The grass grows long and you know it is time to mow, so you get yourself ready for the task, and… the lawnmower won’t start!
At Allans Gardeners, we know of many reasons a petrol lawnmower cannot start and most of them are easy to resolve. Read on to find out why your own petrol mower won’t start and what advice we have on a fix.
Petrol Lawnmower Maintenance & Storage
Before we get into the specifics of how to deal with a petrol lawnmower that will not start, let us look at a few measures that reduce the risk of it happening. Prevention is better than cure, as they say.
Your lawnmower is likely to remain dormant for most of the winter, but there are several things you should do to ensure it is ready to operate as soon as the weather warms up.
- The first step is to clean and dry the lawnmower thoroughly.
- Do not rush this job and ensure all areas are free from debris, clean, and dry.
- Next, you want to drain the fuel.
- Empty the tank completely so you might need to siphon the last bit out or disconnect the fuel line and drain the last few drops.
- Leaving fuel in to become stale is asking for problems.
- Disconnect the spark plug leads for safety.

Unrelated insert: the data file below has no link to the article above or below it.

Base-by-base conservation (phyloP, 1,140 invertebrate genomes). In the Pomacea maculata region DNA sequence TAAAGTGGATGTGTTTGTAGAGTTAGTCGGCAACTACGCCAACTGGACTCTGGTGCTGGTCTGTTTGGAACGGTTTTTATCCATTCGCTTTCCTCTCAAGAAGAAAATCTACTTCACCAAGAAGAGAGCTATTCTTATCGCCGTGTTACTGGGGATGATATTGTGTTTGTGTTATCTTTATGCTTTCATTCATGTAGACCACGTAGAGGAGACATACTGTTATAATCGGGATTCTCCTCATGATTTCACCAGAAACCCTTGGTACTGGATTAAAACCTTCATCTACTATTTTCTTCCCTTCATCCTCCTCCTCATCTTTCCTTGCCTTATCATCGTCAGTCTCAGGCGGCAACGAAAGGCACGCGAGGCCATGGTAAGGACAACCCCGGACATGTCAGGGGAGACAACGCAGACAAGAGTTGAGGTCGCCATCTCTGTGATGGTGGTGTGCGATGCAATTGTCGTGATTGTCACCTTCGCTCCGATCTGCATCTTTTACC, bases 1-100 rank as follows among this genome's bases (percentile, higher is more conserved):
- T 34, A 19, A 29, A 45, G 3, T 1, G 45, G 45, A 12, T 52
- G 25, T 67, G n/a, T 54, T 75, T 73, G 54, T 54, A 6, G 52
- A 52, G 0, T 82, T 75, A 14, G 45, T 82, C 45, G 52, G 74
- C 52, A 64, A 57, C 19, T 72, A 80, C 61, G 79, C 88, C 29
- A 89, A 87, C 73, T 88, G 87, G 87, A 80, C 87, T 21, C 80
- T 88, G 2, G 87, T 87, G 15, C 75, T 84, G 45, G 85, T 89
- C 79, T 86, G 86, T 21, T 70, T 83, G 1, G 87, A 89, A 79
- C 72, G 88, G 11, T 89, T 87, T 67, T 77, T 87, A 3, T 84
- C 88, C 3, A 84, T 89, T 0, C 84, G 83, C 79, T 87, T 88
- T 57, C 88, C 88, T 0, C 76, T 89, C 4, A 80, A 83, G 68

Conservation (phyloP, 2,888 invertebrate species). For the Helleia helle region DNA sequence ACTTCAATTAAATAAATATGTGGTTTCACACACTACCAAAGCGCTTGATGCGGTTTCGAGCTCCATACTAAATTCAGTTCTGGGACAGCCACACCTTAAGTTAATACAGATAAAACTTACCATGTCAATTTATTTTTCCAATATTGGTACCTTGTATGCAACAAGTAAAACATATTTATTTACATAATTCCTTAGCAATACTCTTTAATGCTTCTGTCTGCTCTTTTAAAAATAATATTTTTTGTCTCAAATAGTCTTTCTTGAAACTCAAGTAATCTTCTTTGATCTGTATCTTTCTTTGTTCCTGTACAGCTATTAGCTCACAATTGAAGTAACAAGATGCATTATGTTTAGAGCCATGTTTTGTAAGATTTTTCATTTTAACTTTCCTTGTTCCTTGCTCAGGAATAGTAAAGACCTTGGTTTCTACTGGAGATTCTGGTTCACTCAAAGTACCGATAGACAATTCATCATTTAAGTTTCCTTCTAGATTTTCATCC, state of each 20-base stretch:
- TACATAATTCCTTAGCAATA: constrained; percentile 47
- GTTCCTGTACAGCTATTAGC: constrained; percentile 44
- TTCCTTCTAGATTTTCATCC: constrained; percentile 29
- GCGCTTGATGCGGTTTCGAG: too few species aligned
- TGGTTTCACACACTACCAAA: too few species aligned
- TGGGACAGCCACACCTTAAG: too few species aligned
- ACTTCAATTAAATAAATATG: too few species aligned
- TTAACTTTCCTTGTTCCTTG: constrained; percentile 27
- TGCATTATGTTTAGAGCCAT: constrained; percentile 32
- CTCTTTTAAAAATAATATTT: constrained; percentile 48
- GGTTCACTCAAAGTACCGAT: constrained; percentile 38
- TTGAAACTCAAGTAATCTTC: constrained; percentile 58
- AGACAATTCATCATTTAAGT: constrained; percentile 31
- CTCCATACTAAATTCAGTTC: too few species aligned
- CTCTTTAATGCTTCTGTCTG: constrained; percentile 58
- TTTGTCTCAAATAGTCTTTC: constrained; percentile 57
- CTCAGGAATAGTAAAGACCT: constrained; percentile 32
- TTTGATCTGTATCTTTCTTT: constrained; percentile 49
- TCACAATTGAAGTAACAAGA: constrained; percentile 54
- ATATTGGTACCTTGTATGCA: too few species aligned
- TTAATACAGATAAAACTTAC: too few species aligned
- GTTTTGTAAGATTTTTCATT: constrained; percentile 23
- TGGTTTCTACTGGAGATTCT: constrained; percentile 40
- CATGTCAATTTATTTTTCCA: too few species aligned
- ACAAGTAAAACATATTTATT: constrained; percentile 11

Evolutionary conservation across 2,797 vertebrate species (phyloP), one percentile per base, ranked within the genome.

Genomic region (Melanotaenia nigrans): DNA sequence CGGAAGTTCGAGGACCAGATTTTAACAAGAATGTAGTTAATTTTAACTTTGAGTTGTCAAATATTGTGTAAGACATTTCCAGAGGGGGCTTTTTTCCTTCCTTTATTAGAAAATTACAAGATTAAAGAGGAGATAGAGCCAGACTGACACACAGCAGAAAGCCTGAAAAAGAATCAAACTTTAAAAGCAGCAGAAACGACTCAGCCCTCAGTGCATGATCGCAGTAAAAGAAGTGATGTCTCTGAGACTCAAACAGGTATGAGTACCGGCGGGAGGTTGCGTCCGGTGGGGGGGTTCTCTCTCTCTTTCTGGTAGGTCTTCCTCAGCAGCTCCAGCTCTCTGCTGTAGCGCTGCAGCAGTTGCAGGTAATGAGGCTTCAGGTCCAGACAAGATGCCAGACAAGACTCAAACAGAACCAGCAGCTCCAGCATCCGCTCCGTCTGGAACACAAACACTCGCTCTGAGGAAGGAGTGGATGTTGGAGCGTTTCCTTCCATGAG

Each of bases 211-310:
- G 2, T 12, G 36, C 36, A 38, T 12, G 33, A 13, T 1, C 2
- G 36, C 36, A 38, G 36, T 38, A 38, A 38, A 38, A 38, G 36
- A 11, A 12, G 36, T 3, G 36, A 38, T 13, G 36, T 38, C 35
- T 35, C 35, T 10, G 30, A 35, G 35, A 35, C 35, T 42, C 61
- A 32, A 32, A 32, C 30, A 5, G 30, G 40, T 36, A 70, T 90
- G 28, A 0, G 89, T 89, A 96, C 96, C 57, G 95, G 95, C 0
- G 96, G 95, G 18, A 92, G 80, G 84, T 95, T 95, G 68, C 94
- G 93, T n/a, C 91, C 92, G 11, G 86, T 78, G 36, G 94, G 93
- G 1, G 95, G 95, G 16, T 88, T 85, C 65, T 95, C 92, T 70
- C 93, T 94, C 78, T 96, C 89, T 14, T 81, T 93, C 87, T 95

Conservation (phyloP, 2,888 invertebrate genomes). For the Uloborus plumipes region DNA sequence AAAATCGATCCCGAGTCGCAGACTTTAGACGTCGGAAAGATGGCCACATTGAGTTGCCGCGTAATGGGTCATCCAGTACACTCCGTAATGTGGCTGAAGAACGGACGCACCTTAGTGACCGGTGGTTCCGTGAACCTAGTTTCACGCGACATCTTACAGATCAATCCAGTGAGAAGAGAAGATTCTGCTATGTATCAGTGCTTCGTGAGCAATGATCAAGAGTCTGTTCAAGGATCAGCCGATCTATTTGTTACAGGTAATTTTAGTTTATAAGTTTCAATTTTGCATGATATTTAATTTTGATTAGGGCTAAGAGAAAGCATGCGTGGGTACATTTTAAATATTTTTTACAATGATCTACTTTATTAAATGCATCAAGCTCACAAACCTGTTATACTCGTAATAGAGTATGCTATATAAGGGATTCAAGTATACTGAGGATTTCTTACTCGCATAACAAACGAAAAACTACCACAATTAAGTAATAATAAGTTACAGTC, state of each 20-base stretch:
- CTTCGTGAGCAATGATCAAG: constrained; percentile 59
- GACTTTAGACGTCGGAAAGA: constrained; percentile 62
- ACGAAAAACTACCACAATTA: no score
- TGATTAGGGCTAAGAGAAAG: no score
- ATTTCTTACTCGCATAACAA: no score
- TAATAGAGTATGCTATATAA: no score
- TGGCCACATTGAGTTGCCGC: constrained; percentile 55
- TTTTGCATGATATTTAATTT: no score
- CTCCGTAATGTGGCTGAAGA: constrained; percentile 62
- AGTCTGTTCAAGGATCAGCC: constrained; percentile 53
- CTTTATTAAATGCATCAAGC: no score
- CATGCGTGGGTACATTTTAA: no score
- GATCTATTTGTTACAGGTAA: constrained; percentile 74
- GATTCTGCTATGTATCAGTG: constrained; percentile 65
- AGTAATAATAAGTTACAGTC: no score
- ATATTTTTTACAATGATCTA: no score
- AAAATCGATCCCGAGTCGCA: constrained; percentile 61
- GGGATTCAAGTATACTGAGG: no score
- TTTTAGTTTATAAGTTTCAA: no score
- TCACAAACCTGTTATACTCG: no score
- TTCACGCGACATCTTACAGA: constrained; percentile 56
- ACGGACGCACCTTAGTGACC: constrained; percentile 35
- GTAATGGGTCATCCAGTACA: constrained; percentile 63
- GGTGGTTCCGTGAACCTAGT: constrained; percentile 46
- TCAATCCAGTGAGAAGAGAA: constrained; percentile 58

- Store the lawnmower in a dry and safe area that is out of the way.
Read the Petrol Lawnmower Manual
Yes, we know very few people do this, but with a lawnmower it is important. It is worth investing a bit of time reading the manual to become familiar with the safe and correct operation of your lawnmower on your way to achieving professional garden maintenance.
Troubleshooting a Lawnmower Doesn’t Start
Whether the lawnmower has been idle for a week or a few months, here are the key problems to look for and how to fix.
1. Check for Fuel Issues
The first thing to make sure of is that there is petrol in the tank. It should be fresh petrol, not stale old petrol from last season. We recommend that fuel that has been in the tank for more than a month is drained and replaced for best performance.
To check the fuel level, unless your lawnmower has a fuel indicator, simply remove the petrol cap and give the machine a gentle shake. You should hear the petrol swishing around in the tank. Top up if necessary.
Older lawnmowers will have a fuel tap. Ensure the tap is on.
If you find you are having fuel issues, you could add a fuel stabilizer to the petrol. This will reduce carburetor build-up and minimize clogging.
And, just to be sure, confirm that you use the right type of fuel. Water in the fuel tank will also cause problems.
2. Use the Choke or Primer
The choke is used to help start the engine, particularly a cold engine. Pull it out, start, and push back in once, running smoothly. Leaving it on could cause the engine to flood.
Newer lawnmower models have a primer instead of a choke. This needs to be pushed a couple of times before a cold start. Do not overdo it as the engine could become flooded.
3. Check Engine Oil
This is unlikely to prevent a lawnmower from starting but low oil levels or old poor oil will do serious damage. You must keep an eye on oil.
This is rather easy.
Most lawnmowers have a dipstick. Simply remove it, wipe it clean, and place it back in the oil reservoir. Remove it again and observe the oil level.
Top up if necessary.